As promised here is how I use the Arduino IDE and USBTinyISP to program a blank ATmega chip. Close the Arduino IDE if you have it currently running.

We are going to use the Arduino IDE to write our program to our ATmega chip but we are not using a bootloader.  The Arduino IDE 0022 does support this process but we first must setup our own board definition.  Yes, we could use avrdude.exe at the command line to load our program but I find using the IDE a lot cleaner being you can code and upload from within the same tool using this trick.

First you need to know how you want your ATmega chip fuses set in order to correctly configure your blank chip. If you don’t know anything about chip fuses read up on it at Ladyada.com. Then go to this site: AVR Fuse Calculator and pick your AVR chip you’re using. I was using a blank atmega168.

There are three ways to enter what chip configurations you want on this page.

  1.   Feature configuration
  2.   Manual fuse bits configuration
  3.   Current settings

Making changes to any one of these three will change the other two. The third section “Current settings” is where you will see your required fuse settings for the chip features you pick.

When programming blank atmega168 or atmega328 as found in many Arduino boards you will have 3 fuses to set.

  1. Low fuse
  2. High fuse
  3. Extended fuse

You may have to read the data sheet for your chip to know what features you want in order to set the fuses but for this project I wanted the main feature drop down selection set to:

Int. RC Osc. 8MHz; Start-up time PWRDWN/RESET: 6 CK/14 CK + 65 ms; [CKSEL=0010 SUT=10]; default value

This means I will be running on the internal Atmega chip RC oscillator, which means no external crystal or resonator and at 8MHz. Don’t check the divided by 8. Set the brown out to 2.7v.  Check the SPI enabled box.  I’m not using the Arduino boot loader for this project so check the Boot Reset vector Enabled (default address=$0000).

When you apply these feature settings for the ATmega168p chip you will get:

  •    Low fuse: 0xE2
  •    High fuse: 0xDD
  •    Extended fuse: 0xF8 (However, If you read the notes you will want to use 0x00)

If you would rather use an ATmega328p in the same configuration your fuses would be:

  •    Low fuse: 0xE2
  •    High fuse: 0xD8
  •    Extended fuse: 0xFD (However, If you read the notes you will want to use 0x05)

Of course these are my personal chooses when using an ATmega168 on internal RC oscillator.  If your project needs very precise timing for SPI or I^2C or something else you will have to wire up a crystal and change your fuse options to match.

You now need to create a board definition for your new custom Arduino board before you can program it directly from the Arduino IDE.  On your PC navigate to your Arduino IDE “boards.txt” file.  This was my path:

  •  My Documents\Electronics\Arduino\arduino-0022\hardware\arduino\boards.txt

Edit this file when Arduino IDE is not running.  To make this step simple just create a copy of the existing board definition section for:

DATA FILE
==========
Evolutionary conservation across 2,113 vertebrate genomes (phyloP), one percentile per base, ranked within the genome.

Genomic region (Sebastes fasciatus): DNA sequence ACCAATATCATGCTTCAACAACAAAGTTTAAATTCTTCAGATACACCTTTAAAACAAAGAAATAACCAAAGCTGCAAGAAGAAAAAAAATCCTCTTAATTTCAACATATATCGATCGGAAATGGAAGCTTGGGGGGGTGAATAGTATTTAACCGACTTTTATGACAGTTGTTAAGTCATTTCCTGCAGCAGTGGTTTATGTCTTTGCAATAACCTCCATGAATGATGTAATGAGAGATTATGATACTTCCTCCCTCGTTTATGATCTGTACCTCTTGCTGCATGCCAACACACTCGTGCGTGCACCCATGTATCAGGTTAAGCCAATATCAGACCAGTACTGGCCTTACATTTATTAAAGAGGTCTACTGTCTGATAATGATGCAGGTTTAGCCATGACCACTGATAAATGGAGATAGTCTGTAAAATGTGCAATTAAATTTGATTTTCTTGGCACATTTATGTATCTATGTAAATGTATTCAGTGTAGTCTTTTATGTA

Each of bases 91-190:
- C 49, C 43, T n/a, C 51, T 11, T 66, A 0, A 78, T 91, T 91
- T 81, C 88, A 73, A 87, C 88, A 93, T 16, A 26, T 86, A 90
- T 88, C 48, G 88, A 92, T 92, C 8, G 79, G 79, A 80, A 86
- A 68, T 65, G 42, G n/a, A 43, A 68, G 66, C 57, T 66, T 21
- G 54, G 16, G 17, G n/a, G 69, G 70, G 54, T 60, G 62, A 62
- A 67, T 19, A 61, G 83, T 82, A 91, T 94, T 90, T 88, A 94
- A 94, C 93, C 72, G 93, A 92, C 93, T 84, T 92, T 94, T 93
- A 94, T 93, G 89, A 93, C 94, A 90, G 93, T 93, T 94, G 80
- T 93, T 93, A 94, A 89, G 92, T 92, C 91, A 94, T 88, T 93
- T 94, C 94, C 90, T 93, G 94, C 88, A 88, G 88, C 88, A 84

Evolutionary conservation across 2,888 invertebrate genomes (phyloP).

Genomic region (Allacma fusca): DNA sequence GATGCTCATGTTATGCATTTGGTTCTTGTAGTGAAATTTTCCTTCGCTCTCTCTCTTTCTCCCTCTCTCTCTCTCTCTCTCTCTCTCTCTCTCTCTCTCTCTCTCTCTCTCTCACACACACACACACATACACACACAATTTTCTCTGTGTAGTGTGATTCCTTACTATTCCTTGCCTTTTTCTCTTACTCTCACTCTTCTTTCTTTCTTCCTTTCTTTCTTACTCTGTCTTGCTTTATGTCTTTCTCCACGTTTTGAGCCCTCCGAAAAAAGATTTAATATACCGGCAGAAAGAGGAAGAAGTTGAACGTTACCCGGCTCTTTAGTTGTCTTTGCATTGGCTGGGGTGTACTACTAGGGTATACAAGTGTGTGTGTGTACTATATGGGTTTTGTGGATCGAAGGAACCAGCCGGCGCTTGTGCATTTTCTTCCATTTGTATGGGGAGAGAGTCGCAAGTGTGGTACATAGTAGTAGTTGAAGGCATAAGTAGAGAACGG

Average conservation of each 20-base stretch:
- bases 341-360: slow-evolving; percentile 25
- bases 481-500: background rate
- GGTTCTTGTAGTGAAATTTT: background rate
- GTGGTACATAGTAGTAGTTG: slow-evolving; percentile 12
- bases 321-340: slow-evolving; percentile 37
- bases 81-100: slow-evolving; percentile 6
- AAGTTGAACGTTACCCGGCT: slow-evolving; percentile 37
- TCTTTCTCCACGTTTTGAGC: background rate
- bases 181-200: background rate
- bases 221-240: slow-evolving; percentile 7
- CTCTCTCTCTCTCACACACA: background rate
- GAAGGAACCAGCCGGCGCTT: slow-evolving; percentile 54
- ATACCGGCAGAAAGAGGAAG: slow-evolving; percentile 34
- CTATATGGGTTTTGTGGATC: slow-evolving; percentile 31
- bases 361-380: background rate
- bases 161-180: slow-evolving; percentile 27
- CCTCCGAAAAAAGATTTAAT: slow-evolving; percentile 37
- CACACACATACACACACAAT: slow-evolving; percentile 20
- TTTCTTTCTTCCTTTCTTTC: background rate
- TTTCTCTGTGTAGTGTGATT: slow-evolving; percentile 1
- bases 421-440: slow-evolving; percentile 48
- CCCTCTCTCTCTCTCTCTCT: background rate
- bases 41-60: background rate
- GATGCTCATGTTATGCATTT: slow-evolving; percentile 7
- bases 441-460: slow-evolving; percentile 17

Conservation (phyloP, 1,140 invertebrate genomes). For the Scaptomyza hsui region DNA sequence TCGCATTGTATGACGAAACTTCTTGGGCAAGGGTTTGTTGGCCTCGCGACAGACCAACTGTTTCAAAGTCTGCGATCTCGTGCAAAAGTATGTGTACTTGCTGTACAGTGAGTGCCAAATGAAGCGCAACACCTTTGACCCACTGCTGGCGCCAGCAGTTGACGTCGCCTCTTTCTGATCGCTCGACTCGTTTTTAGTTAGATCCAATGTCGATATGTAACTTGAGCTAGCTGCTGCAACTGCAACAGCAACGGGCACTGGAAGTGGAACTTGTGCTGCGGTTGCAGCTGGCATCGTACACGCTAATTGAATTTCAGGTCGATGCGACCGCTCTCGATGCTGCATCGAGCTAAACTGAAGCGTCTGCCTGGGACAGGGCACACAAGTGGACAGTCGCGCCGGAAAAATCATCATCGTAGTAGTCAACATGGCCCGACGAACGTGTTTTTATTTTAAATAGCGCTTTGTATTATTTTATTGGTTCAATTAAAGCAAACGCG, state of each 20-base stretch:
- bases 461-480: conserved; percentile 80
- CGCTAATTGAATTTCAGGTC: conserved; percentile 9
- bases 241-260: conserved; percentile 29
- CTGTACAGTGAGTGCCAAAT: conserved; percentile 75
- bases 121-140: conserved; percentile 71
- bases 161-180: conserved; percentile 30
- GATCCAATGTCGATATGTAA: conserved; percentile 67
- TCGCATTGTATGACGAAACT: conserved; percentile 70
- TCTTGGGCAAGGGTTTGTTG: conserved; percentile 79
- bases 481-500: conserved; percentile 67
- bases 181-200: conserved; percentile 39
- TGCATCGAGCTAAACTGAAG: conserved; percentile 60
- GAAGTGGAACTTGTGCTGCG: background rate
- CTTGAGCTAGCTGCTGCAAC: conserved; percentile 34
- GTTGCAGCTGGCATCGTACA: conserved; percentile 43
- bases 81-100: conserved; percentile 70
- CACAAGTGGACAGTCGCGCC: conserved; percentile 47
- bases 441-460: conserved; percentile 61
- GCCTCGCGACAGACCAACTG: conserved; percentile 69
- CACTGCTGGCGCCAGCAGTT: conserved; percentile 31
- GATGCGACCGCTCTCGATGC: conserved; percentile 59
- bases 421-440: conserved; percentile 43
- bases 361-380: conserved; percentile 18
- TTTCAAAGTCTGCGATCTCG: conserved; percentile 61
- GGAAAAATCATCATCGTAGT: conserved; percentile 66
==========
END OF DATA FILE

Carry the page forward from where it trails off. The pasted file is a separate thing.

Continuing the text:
• diecimila.name=Arduino Diecimila, Duemilanove, or Nano w/ ATmega168

However if you are using an ATmega328 chip then make a copy of the existing board definition section for:

  • atmega328.name=Arduino Duemilanove or Nano w/ ATmega328

Change all the prefix names for your coped section from “diecimila” to the name you are giving your custom board.  I picked “custom_board.”.
Change the “custom_board.name=” description to something descriptive and to your liking.  Later when you start the Arduino IDE this new named board will be listed in the board choices.  I used “Todd’s custom board w/ ATmega168 8MHz internal RC clock.”

You have to add “.upload.using=usbtinyisp” but if you’re not using the USBTinyISP program you can get the list of other programmers from the programmers.txt file in the same folder. I did find that his processes is case and space sensitive so remove any spaces and use only lower case when typing the programmer name in your boards definition file here.

Change the fuse settings using what you calculated above.
Remove the “.bootloader.path=” line
Remove the “.bootloader.file=” line
Last but not least change your chip frequency to 8MHz “.build.f_cpu=8000000L”.
Don’t change any other settings.

Here is my new custom Arduino board definition section:


custom_board.name=Todd’s custom board w/ ATmega168 8MHz internal RC clock.





Save the boards.txt file when you’re done.

If you’re to the point where you are trying to create your own custom Arduino boards I will assume you know how to use the Arduino IDE. If not, STOP go to http://www.arduino.cc/ and start from the beginning. Sorry, this is not an Arduino IDE tutorial.

You will need an in-circuit serial programmer like the USBTinyISP or AVRISP mkII. Yes you can use a home built parallel port programming cable. But to keep things simple I’m only going to cover using the USBTinyISP.

Connect your USBTinyISP to your board *correctly* and set its jumper to power the board. If you don’t want the USBTinyISP to power your board then remove the jumper on the USBTinyISP and power your board from an external 5v supply.  Connect the USBTinyISP to your computer.

Now you can start the Arduino IDE. I’m currently using Arduino IDE build-0022.

From the menu pick “Tools >> Boards >> YOUR BOARD”.  For me I picked my custom board “Todd’s custom board w/ ATmega168 8MHz internal RC clock.” which is what we added to the boards.txt file as noted above.

Open your current sketch project or start typing new code. When you’re done coding save your sketch and then click the “Upload” button. If your sketch passed the compile process it will create your HEX file and upload it to your chip incluidng setting the fuses as configured in the boards.txt file for your board.

Once your HEX file is written to your chip it will immediately start running your program.  You may have to disconnect your programmer before things work if any ICSP pins are used for other circuit connections.  Every time the circuit is powered on your program will start immediately. If you want to change the code just repeat the programming process above.

This was a minimal “bare-bones” custom Arudino board so if you want your custom Arduino board to be closer to the full functionality of an Arduino Duemilanove or UNO then checkout these great sites:

Not related to this project directly but below is a nice zener diode reg circuit you can build in a pinch. This photo is from Make Magazine Volume 47 p.51

zener diode reg